Barbara holds an undergraduate degree from Keene State College and a Master’s in Counseling from Antioch University. She studied writing at the University of Vermont, taking additional coursework at St. Michael’s College, and Johnson and Lyndon State Colleges. She worked thirty years in public education, five as a classroom teacher, and twenty-five as a middle, or high school counselor. She retired from the Essex High School Counseling Department in 2003.
Barbara honed her skills writing thousands of college reference letters, guidance newsletters and directives. Her short stories and articles have been published in Mainstream Magazine, Keene State Today, The Barton Chronicle and the St. Albans Messenger. During the two years she worked for the University of Vermont Extension Service, she wrote a weekly column for The News and Citizen and a monthly newsletter for 4-H families. She even tried her hand at writing blogs for the Flynn Theatre.
During the summers, Barbara lives a quiet life on a small Northern Vermont lake. She recently took up fishing to pass the time during this Covid-isolation-summer, and as an excuse to get out on the water. When winter approaches she flies away to her Florida property with the rest of the snowbirds. There, she starts her day walking the undeveloped trails in her neighborhood, then moves on to creative pursuits.
In addition to writing, Barbara is passionate about genealogy and restoring vintage photographs. She played guitar in a Ceilidh group and clarinet in the Newport Community Band. She sang with Northsong, a Classical Chorus, for sixteen years until the Covid pandemic shuttered the doors on group activities. She started a knitting group at the Goodrich Library that lasted over ten years, again, furloughed by Covid-19.
Barbara has three grown children, and six delightful grandchildren who are not furloughed by the pandemic. People say of her, she makes a friend everywhere she goes.
East Calais, VT 05650
Vermont writer Christy Mihaly writes for young readers because she believes that our best hope for the future is raising kids who love to read. Her 2020 book, “Free for You and Me: What Our First Amendment Means” (Albert Whitman Co.) celebrates our First Amendment freedoms with poems and stories – including that of Vermont patriot Matthew Lyon.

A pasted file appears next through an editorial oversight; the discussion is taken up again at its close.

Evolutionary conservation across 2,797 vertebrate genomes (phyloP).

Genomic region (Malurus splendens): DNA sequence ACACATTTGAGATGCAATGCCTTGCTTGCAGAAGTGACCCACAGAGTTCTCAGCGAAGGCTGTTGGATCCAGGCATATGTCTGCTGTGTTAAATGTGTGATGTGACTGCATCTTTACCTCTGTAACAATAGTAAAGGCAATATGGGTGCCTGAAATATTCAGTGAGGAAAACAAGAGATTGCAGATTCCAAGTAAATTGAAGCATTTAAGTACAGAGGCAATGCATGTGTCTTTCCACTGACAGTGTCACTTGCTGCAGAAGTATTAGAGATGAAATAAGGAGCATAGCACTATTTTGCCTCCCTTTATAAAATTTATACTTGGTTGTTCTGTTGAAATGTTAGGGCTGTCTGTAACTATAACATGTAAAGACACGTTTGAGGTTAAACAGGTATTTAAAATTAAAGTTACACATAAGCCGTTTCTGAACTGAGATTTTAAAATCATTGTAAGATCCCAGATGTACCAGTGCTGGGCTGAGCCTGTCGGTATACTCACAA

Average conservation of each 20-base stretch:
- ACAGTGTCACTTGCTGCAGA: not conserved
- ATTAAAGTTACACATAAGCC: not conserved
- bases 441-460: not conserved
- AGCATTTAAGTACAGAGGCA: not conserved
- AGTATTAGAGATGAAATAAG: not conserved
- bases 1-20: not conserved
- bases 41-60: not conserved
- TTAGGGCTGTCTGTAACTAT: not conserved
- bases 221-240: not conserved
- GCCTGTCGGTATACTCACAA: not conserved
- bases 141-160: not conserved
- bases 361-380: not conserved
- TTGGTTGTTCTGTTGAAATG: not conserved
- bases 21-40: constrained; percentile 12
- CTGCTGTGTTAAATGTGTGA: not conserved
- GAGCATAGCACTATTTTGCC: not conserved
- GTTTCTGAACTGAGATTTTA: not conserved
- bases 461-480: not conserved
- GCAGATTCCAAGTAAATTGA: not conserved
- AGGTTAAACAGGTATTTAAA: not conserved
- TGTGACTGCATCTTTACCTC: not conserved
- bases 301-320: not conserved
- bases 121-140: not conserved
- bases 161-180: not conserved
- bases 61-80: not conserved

Christy’s other books include the YA nonfiction “Diet for a Changing Climate: Food for Thought,” co-written with Sue Heavenrich (Lerner/TFCB, 2018); and the picture book Hey, Hey, Hay! (A Tale of Bales and the Machines That Make Them) (Holiday House, 2018), a Bank Street Best Book of the Year. A former lawyer, Christy has written more than 20 children’s nonfiction titles on topics from free speech to food to fashion. She also writes articles, stories and poetry, and enjoys walking her dog in the woods and playing the cello (though not simultaneously).
John Churchman is an artist, photographer and farmer, bringing stories to life with his enchanting photo-illustrations.
John and his wife Jennifer bring their talents together to give voice to the stories of all the animals that surround them and add boundless enjoyment to their lives. They have made their home on a small farm in the beautiful countryside of Essex, Vermont, with their daughter Gabrielle. Sweet Pea & Friends is their first series.
Louella Bryant’s novel Cowboy Code is based on the true story of a Virginia mountain town. Other books include While In Darkness There Is Light, nonfiction about the Vietnam era, a story collection, and two Civil War novels for young adult readers. Her award-winning writing has appeared in magazines and anthologies. A graduate of George Washington University and Vermont College of Fine Arts, Louella works as an independent editor. Visit her website at https://louellabryant.com.
Lynda lives in the Northeast Kingdom with her husband, David. She worked in children’s publishing in New York City and is the author of 16 books, the most recent of which, A Unicorn on a Unicycle, will be released next year.